Amid the debris of the global automotive industry, Italian luxury sports-car maker Ferrari is expected to race on confidently after swerving past relatively minor obstacles.
The mainstream European auto industry is on its knees, hoping to restore normality sometime soon, but without any real conviction it is imminent. According to the European Automobile Manufacturers Association, at least 1.1 million Europeans have been directly hit by the coronavirus shutdown, and production losses amount to 1.2 million vehicles so far.
But despite its factories being located at the center of Italy’s coronavirus tragedy, Ferrari has said it hopes to reopen its Maranello and Modena factories April 14, provided it can guarantee component supplies.
Investors expect Ferrari profitability to sputter a bit in 2020 but recover and resume accelerating in 2021 and 2022.
Citi Research said Ferrari has proven itself robust in previous recessions, and now the order book remains strong, with demand not expected to falter.
“Nonetheless, we do not expect the business to escape completely unscathed,” said Citi Research analyst Angus Tweedie.
Tweedie said Ferrari is likely to have to support some dealers financially, while payments from Formula 1 look to be in doubt as the racing season remains shutdown.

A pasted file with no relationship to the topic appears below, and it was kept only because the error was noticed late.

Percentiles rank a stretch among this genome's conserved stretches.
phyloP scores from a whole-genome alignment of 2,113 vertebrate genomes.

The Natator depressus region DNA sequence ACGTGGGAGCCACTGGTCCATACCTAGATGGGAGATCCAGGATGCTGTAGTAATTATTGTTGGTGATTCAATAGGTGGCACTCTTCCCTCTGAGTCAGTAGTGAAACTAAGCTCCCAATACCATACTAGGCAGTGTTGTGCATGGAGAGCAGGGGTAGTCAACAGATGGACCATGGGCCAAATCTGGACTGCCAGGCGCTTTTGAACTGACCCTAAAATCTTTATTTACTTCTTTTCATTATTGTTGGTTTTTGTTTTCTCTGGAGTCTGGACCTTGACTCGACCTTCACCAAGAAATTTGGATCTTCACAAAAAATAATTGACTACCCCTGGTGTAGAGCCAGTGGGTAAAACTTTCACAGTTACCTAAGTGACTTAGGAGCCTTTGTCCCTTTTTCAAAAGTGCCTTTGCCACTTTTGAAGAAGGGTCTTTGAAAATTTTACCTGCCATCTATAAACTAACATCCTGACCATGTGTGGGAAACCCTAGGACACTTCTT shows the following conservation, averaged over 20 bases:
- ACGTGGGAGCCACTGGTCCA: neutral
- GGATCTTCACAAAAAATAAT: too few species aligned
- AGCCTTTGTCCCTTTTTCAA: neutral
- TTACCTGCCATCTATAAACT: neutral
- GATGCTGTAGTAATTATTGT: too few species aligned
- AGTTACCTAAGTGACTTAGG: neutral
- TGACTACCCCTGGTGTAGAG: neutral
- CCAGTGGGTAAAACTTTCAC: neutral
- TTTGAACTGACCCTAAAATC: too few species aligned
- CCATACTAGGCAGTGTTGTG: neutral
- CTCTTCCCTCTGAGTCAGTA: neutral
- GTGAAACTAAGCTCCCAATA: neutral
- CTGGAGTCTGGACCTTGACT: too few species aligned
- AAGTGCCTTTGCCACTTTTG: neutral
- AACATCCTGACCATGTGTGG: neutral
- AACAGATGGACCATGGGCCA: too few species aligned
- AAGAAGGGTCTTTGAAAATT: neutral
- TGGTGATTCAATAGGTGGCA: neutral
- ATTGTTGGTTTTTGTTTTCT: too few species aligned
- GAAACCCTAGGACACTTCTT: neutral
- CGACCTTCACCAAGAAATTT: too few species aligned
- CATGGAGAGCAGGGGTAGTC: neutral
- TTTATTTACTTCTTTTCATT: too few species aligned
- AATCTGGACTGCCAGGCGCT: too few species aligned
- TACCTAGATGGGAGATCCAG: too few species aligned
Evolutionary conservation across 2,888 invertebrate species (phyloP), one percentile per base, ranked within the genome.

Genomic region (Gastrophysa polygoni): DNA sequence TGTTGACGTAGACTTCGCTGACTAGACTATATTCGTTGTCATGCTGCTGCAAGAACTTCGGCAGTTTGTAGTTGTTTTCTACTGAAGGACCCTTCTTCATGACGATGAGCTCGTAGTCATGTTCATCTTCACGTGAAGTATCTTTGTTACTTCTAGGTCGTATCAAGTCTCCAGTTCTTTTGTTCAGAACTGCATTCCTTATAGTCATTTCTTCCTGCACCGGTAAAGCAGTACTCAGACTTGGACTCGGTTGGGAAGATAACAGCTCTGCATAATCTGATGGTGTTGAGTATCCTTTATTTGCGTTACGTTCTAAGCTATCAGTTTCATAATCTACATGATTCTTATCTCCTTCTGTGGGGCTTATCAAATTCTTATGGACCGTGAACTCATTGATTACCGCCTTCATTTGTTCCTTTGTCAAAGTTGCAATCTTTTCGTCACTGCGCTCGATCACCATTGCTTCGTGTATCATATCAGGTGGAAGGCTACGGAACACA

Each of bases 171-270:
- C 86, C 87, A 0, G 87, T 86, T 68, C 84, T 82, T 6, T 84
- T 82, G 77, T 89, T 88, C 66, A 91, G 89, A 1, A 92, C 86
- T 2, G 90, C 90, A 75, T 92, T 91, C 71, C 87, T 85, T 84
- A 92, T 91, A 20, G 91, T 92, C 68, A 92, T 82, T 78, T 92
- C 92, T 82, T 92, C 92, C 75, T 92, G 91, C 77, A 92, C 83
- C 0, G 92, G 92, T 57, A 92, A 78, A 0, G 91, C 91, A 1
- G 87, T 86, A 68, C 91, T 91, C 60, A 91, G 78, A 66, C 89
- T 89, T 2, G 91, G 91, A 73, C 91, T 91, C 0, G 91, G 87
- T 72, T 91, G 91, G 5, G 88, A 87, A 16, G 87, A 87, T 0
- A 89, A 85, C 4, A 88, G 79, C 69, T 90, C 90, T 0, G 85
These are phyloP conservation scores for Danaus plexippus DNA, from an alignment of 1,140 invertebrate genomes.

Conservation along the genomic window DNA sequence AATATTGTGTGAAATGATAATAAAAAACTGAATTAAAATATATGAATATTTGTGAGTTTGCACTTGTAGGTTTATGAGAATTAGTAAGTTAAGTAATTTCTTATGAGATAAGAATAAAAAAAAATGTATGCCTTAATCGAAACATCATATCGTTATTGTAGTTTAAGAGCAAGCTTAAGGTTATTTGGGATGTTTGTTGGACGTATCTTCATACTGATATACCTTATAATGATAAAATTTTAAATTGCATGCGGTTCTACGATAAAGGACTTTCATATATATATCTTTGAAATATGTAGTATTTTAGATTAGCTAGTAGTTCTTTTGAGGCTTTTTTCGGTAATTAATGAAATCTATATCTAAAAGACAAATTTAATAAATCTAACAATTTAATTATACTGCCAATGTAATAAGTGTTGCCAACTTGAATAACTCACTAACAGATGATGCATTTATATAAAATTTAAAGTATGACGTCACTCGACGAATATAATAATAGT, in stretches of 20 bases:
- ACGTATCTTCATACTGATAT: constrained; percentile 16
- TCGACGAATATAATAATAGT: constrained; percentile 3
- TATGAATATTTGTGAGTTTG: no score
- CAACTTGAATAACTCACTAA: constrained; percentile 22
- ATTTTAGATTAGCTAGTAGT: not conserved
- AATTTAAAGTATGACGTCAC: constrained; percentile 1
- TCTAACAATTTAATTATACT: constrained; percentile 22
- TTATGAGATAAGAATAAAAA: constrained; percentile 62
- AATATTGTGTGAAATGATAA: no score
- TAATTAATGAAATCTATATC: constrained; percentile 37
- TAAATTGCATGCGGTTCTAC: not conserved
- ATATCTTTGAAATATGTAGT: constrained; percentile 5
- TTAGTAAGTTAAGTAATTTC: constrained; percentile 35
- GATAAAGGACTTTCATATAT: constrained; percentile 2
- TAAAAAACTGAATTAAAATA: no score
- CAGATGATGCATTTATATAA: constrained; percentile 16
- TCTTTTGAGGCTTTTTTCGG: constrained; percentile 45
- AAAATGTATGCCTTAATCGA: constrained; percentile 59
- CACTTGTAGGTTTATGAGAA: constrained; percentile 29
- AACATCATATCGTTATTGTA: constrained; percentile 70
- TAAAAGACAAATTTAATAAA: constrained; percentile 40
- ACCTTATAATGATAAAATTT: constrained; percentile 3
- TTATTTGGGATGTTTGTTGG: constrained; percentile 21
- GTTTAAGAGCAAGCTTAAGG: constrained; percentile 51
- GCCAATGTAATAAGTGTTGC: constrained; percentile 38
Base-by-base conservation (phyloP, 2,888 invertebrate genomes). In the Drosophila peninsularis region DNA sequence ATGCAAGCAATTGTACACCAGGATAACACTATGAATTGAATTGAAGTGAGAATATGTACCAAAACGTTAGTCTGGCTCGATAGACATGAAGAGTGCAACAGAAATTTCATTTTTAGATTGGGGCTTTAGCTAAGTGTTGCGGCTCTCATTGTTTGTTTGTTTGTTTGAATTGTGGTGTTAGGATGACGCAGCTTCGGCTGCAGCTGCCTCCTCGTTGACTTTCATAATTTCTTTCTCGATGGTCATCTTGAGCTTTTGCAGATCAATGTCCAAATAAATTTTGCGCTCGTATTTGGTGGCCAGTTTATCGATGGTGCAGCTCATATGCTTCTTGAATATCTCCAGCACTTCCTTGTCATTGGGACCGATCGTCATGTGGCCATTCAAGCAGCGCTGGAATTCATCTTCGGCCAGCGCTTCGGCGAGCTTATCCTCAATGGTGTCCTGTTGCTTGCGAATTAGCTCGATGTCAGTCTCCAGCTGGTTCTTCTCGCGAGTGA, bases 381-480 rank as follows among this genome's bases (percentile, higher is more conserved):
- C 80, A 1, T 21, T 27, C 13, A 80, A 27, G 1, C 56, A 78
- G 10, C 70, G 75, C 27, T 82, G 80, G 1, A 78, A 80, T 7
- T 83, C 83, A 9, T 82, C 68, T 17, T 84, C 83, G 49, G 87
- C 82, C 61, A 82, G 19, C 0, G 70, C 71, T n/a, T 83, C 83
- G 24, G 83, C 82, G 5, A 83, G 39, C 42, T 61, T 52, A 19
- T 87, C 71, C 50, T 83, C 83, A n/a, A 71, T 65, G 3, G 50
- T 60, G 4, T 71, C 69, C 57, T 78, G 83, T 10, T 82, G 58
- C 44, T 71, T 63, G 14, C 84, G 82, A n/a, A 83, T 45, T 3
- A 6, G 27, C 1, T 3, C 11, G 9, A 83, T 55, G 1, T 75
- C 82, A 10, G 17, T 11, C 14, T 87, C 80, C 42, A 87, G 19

“Reflecting this we have lowered EBIT estimates (earnings before interest and tax) by 15% in 2020. Our EPS (earnings per share) estimates fall 11% in 2020, increase 13% in 2021 and increase 4% in 2022, reflecting the one-off profit hit from F1 but also a lower tax rate and a change in depreciation phasing,” Tweedie said.
Tweedie assumes an approximate 50 million euro ($55 million) hit because of the lack of a F1 payment.
Ferrari, which is controlled by Italy’s Agnelli family through Exor, reported EBITDA (earnings before interest, tax, depreciation and amortization – or operating profit) profits totalled 1.27 billion euros ($1.4 billion) in 2019, and before the implications of the coronavirus became apparent, predicted operating profits would rise to between 1.38 and 1.43 billion euros ($1.5 billion and $1.57 billion) in 2020.
In 2019, Ferrari sold 10,131 vehicles, up 9.5% on the previous year, boosted by sales of the Portofino and 812 Superfast. It launched its first plug-in hybrid, the SF90 Stradale.
Investment bank Morgan Stanley expects a 4-week disruption to shipments, extra costs for dealers and lost F1 revenue.
“We make up an estimated half of the lost shipments in the second half, and EBITDA back to pre-crisis levels by 2021,” Morgan Stanley analyst Adam Jonas said.
Morgan Stanley expects second quarter shipments to fall about 28% compared with the same period last year after a “flattish” first quarter.
“Following the 2nd quarter disruption, we expect the company can make up roughly half of the lost 700 units of production by year-end through Saturdays and extra shifts. For the full year 2020, we forecast Ferrari shipments to be up 1.0% at 10,233 units,” Morgan Stanley said.
“We note the company has confirmed that demand remains solid and they have seen no cancellations of orders related to the pandemic,” Morgan Stanley said.
Ferrari’s share price has been on a roller-coaster ride lately, leaping to 167 euros in late February after the financial results, skidding to 115.9 on March 12, before accelerating back up to 140.30 Tuesday.
Ferrari new models in 2020 include the Roma, which slots into the line-up as a new V8 powered, fixed roof Berlinetta – a front-engined coupe sitting below the mid-engined F8 Tributo but above the convertible Portofino.